“the SEED conservation team recently found a species of dragonfly thought extinct for 125 years”
On this transect we were lucky to see a lot, including the ubiquituous species, forest browns (Nymphalidae – Strabena spp.) and common whites (Pieridae – Leptosia spp). We also encountered beautiful red-orange skippers (Hesperiidae), and a lurid yellow salt moth. Most exciting though, we caught two specimens new to Sainte Luce. First a white and grey tinting (Spalgis tintinga), a very interesting species previously only known from 650km north of Sainte Luce. Our star though was a small orange and black striped moth. Believed to be a new species of syntomine moth from the garden tiger family, it was an amazing find. Unfortunately for them. these poor beauties had some scientific merit. Good specimens spent their final moments with acetone-doused cotton wool in the aptly-named “killing jar”. It sounds contrary to conservation’s definition, but efforts like this are crucial. Proving the biological diversity and uniqueness of habitats like those found in Sainte Luce is essential. I’d argue it’s based on dubious logic, but everything has to have a financial value to be worth preserving. It’s one of the Universe’s cruel jokes that rare habitats often have lucrative resources underneath them. Sainte Luce is no exception, with ilmenite deposits under the forests (a titanium ore, used to whiten our unnaturally white products). However, the more unique, photogenic species a habitat has, the easier it is to convince a government, funder, or prospecting company to save it. In Sainte Luce, the SEED conservation team recently found a species of dragonfly thought extinct for 125 years. Known before only from an old museum collection with no information about where it was caught, it turns out it’s live and winging. Sam himself recently found another candidate new species of skipper butterfly in the North West, now awaiting DNA barcoding and species confirmation (thought at the moment to belong to the genus Malaza). Even on lemurs, perhaps the most well-known animals in Madagascar, we’re still learning.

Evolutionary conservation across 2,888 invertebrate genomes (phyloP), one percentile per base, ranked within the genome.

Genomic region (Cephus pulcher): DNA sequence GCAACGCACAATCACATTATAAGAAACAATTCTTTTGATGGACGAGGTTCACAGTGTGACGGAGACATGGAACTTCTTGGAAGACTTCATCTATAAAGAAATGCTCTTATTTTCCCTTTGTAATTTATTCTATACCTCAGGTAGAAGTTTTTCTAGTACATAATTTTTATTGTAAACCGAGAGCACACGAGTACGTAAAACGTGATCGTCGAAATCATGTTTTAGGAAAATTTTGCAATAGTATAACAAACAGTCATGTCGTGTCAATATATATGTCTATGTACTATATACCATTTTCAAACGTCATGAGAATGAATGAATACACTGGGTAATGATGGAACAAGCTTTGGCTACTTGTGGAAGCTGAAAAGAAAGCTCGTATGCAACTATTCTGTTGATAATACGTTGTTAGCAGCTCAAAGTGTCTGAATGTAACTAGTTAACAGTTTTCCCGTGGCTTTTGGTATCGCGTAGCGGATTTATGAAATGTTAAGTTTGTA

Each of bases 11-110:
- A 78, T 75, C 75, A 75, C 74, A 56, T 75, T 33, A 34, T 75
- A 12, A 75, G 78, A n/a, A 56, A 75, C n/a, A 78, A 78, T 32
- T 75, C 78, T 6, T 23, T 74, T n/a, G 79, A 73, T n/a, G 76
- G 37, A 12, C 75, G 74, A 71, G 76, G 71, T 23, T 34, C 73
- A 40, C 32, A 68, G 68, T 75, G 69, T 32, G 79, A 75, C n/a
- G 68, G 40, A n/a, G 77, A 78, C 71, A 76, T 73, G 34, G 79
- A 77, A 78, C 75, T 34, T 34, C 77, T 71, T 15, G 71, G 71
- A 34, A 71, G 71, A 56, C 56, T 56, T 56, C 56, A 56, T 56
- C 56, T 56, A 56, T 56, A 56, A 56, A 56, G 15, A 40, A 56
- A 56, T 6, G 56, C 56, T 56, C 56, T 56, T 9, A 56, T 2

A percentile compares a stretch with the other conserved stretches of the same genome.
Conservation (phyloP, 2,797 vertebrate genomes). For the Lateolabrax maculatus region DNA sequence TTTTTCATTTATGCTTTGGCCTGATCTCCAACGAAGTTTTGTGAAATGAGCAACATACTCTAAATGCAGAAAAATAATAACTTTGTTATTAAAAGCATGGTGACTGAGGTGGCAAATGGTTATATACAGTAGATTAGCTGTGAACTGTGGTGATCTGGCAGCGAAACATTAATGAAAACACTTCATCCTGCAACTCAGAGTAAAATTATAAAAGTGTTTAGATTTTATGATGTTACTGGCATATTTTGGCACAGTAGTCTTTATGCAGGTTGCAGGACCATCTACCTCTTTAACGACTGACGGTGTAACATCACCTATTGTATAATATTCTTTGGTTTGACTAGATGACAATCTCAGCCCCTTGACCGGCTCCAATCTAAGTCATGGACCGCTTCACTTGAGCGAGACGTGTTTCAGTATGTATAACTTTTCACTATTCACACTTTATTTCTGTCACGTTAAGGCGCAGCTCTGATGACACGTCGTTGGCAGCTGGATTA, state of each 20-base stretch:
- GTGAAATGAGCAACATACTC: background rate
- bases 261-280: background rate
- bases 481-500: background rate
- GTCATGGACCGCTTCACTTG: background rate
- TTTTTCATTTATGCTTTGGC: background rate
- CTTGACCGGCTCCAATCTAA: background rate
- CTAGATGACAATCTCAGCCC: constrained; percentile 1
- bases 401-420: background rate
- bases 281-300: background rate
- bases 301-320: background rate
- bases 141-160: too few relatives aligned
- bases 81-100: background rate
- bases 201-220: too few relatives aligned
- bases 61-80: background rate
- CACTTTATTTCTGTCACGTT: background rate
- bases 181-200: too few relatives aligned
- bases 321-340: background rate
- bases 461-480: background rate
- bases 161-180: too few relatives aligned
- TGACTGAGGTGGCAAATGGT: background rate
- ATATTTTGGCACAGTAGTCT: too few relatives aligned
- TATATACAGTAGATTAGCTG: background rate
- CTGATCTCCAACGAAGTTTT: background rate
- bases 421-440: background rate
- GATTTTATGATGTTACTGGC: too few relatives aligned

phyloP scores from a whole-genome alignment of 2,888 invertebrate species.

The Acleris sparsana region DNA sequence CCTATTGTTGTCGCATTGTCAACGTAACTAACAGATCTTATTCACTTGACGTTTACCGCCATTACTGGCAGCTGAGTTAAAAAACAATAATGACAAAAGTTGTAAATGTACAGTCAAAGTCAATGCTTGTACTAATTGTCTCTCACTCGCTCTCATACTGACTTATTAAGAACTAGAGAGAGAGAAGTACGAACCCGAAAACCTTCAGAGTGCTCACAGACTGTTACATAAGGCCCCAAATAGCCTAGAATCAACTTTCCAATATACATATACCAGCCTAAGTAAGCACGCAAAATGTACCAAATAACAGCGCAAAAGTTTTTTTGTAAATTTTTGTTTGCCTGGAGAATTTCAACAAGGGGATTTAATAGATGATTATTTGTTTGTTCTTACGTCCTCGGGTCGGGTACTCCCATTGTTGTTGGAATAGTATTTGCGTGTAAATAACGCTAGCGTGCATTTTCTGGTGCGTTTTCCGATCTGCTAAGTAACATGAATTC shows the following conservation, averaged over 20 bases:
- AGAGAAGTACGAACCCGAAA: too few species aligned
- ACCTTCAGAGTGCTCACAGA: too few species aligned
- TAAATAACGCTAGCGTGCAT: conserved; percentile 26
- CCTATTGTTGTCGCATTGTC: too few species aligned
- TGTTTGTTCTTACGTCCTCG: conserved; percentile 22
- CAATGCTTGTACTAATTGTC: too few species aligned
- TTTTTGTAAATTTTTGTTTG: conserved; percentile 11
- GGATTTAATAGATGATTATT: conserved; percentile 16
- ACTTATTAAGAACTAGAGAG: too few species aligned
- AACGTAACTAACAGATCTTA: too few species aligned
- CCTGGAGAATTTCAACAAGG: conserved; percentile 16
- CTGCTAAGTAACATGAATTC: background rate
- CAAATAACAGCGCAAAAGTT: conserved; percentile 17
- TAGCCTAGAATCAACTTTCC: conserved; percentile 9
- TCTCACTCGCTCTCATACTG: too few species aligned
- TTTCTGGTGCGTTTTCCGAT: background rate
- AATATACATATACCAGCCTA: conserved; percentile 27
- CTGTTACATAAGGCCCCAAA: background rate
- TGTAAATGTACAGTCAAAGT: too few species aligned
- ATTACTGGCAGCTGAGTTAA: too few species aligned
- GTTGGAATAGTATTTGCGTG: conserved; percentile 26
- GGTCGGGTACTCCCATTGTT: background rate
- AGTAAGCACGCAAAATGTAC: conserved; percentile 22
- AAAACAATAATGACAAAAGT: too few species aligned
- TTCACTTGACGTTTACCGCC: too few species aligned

At this point my travel journal has a breathless interlude. I was writing up this adventure in the camp longhouse as usual, and felt something scuttle over my foot. Looking down, it was only a large cockroach, making hell for leather to the shadows on the other side of the room. Indignant, I looked around, and promptly had a shock of my own. About a foot away from me, on the very wall I was leaning against, a scorpion had another cockroach in its vice-like grip. I’d missed the stinger flick in to it’s hapless victim, but it had secured a fine lunch. It wasn’t a particularly big scorpion mind you, but with scorpions that isn’t always a good thing5. More than anything else I was surprised by the silence of the whole episode- I hadn’t heard a thing. Quite pleased my arm didn’t look like a juicy morsel, or, at least there was something more tempting around.